of resources and facilities which have an impact on a large segment of the metropolitan population.

    4. The decision must involve alternative lines of action. The decisions must entail a certain degree of choice on the part of participants; the outcome must not be predetermined.

    5. The decision must be administered rather than "market type." For this study, an administered decision was defined as one made by individuals

    2 The respondent was permitted to name any decision, by any party, agency, or organization. No constraints were placed on the respondent.

    ~Freeman also presents criteria which an entire set of selected decisions should meet. It was not necessary to invoke these in the present study, and they are therefore not discussed.

  • Deve lopment Patterns in an Academic Inst i tute 245

    holding top positions in organizational structures which empowered them to make decisions affecting many people. (Later, we take account of those who influence the decisions of these administrators.)

    6. The decision must involve individuals and groups resident in the Syracuse metropolitan area. Decisions (such as governmental decisions) made out- side the metropolitan area but affecting the metropolitan area were excluded.

    7. The decision must fall within the time period 1955-1960.

    Clearly, some modifications are required in order to make the rules consistent with OISE's situation. For example, the sixth must be changed to read: "The decisions must involve individuals and groups within OISE."

    The seventh must be changed to read: "The decisions must fall within the time period 1965 - January 1970." This time period begins with the formal establish- ment of OISE and ends with the beginning of this research project.

    Of the original 184 decisions, 46 were eliminated by the application of three of the aforementioned rules. Twenty-one were made prior to l:he establishment of OISE (rule 7), 19 could not be identified with any specific individual, associa- tion, agency, or organization (they were "market type" decisions - rule 5), and 6 were clearly decisions made outside of OISE (rule 6). The most important re- duction occurred with the application of rule 2: "The decisions must be perceived as important by informants representing diverse segments of the community." This rule was operationalized by referring to the opinions of representatives of the following 4 groups:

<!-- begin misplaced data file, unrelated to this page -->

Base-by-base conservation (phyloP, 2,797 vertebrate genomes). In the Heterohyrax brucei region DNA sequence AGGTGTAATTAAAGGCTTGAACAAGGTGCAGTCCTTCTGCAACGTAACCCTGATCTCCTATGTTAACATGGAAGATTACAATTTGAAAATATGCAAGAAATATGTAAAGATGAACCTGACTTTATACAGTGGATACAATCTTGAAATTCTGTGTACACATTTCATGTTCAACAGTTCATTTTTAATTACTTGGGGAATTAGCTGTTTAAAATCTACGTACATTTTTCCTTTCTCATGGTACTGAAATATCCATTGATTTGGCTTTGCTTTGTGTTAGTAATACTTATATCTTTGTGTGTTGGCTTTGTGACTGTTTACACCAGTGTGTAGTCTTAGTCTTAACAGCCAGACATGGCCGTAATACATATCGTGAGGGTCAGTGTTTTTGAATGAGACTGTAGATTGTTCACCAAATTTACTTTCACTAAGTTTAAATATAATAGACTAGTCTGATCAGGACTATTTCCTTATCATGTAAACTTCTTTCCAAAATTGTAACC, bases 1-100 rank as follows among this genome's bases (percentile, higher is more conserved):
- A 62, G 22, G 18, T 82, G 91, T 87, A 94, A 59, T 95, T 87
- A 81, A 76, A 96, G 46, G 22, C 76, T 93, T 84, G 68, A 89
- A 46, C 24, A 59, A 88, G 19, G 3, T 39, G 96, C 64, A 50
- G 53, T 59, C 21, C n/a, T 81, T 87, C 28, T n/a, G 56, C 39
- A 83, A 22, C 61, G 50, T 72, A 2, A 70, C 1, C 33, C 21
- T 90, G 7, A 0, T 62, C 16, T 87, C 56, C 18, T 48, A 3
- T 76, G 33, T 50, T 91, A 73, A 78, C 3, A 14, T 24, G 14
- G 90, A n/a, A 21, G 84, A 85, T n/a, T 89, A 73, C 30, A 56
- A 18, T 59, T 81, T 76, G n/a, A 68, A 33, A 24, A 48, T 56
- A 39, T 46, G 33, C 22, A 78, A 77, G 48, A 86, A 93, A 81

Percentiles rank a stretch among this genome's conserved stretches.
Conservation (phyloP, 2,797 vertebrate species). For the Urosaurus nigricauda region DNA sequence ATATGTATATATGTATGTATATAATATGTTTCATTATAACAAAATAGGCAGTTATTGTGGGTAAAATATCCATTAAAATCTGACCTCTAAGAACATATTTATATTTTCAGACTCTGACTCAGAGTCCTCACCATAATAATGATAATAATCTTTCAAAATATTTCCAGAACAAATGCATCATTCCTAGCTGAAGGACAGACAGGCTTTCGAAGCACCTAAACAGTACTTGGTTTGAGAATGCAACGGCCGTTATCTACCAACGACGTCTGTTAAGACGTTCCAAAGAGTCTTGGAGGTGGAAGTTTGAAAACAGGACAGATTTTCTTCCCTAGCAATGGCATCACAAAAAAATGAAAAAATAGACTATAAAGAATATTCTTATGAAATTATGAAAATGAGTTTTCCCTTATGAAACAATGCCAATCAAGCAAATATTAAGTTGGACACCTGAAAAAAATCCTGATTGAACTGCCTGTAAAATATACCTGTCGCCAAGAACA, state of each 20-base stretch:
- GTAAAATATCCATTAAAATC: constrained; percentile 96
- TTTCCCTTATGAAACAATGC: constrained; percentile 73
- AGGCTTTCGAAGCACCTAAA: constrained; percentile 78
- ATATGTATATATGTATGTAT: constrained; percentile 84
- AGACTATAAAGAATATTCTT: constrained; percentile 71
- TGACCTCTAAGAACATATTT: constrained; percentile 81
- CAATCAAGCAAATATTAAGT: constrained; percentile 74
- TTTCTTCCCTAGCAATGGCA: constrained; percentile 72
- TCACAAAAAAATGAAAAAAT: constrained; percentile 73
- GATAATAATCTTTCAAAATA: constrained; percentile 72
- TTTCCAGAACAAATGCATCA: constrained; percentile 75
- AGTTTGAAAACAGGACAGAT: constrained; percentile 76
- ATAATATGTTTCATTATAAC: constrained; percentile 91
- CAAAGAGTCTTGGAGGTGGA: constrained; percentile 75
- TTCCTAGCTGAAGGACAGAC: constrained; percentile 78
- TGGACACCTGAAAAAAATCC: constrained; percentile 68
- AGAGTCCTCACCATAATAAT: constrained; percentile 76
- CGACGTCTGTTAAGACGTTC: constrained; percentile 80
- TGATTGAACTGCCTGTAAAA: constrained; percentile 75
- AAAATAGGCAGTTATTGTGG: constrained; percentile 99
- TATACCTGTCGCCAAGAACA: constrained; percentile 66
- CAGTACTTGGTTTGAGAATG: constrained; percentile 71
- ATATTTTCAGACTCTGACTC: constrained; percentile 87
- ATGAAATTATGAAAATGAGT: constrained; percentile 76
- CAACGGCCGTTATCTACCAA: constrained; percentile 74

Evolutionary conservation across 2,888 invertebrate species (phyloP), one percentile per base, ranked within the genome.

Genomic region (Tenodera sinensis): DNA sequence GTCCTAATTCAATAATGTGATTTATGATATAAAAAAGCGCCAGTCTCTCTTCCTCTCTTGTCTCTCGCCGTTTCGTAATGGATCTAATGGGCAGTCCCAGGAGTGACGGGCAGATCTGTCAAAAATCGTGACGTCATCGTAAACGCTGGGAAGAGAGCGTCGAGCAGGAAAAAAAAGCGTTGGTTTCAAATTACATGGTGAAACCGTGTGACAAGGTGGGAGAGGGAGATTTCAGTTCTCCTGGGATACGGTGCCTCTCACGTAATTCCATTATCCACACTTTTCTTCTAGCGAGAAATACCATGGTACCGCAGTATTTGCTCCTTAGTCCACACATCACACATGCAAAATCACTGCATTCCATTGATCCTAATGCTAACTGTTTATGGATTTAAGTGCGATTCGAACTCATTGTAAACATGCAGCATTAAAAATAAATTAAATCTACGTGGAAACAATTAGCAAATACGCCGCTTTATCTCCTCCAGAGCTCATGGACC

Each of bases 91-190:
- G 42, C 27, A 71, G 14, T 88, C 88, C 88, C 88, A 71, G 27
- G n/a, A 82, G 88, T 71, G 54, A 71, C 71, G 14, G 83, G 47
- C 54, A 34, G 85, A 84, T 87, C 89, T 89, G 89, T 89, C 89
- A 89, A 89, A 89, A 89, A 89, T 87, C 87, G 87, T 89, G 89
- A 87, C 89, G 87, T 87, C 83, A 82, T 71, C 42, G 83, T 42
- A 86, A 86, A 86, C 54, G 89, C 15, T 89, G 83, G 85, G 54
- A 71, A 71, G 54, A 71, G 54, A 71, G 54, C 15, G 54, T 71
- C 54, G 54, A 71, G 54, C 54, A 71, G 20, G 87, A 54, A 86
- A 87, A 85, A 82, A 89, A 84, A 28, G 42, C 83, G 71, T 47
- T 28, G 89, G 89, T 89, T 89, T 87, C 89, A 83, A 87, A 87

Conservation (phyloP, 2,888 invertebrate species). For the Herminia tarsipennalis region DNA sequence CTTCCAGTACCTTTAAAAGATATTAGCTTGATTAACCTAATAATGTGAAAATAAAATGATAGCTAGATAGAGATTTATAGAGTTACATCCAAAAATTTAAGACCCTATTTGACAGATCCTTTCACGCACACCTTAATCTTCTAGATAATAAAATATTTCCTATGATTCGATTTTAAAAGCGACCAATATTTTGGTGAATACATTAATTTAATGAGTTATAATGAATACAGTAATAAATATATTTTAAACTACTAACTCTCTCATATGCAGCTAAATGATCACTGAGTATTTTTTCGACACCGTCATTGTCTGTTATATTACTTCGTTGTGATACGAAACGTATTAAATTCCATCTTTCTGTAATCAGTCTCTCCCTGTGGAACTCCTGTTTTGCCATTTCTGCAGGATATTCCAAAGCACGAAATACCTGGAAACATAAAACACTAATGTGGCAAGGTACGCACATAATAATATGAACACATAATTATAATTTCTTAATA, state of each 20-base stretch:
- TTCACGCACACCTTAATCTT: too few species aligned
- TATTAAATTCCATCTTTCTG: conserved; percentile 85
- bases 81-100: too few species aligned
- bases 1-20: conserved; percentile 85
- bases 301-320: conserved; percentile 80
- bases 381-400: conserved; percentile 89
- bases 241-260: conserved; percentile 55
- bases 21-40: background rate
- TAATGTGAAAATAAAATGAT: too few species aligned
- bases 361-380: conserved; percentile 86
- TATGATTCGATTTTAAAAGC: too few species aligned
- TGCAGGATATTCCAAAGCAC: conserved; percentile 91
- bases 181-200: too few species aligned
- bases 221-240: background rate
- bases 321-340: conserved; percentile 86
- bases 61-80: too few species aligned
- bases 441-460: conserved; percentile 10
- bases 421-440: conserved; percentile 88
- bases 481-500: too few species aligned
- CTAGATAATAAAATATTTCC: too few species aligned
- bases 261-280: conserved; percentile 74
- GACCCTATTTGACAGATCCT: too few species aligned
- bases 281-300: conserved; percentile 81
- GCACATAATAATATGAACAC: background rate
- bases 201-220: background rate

1) 11 knowledgeable faculty members, including 5 who had served as chair- men of the Academic Council, an organization which was OISE's version of a university senate; 4

    2) 5 active students including 2 former chairmen of the Graduate Students' Association;

    3) 10 department chairmen (one, however, had also served as Chairman of the Academic Council, and his views were categorized under "knowledgeable faculty");

    4) 5 senior administrators.

    To be included in the study, a decision had to be viewed as significant by at least 1 member of 3 or more of these categories. Of the 138 decisions left in the pool after the application of rules 5, 6, and 7, only 13 met this rule. s This was rather surprising since each respondent was permitted to name as many decisions as he

    4Under a new internal governing structure the Academic Council has been replaced by a widely representative Institute Assembly.

    SThese 13 also met the other three decision rules.

  • 346 Alexander and Farrell

    wished, with most naming between 5 and 8. Table I identifies these decisions and

    indicates the number from each respondent category who nominated the decision

    as significant. As can be seen, the most "popular" decision was nominated by 21

    of 30 respondents while the least frequently ment ioned decision received only 6

    nominat ions.

    FIVE PATTERNS

    The 13 decisions which were designated as highly significant according to the

    perceptions of selected Institute members are listed below in chronological order:

    1. Appointment and Promotion - The decision by Academic Council to recommend "that the sole criterion for appoint- ment and promotion to and within academic ranks be scholarly achievement" and "that ordinarily such achieve- ment will be evidenced by suitable publication."

    2. Department Chairman Tenure - The decision by Academic Council to recommend that a Department Chairman's tenure of office be limited to four years, renewable.

    3. Sociology in Education - The decision by Academic Council to approve and recommend the establishment of a Depart- ment of Sociology in Education.

    4. Research Review Board - The decision by Academic Council to recommend the establishment of a Research Review Board.

    5. Program Budget - The decision by Academic Council to broaden participation in internal budgeting procedures through the use of a program budget format.

    6...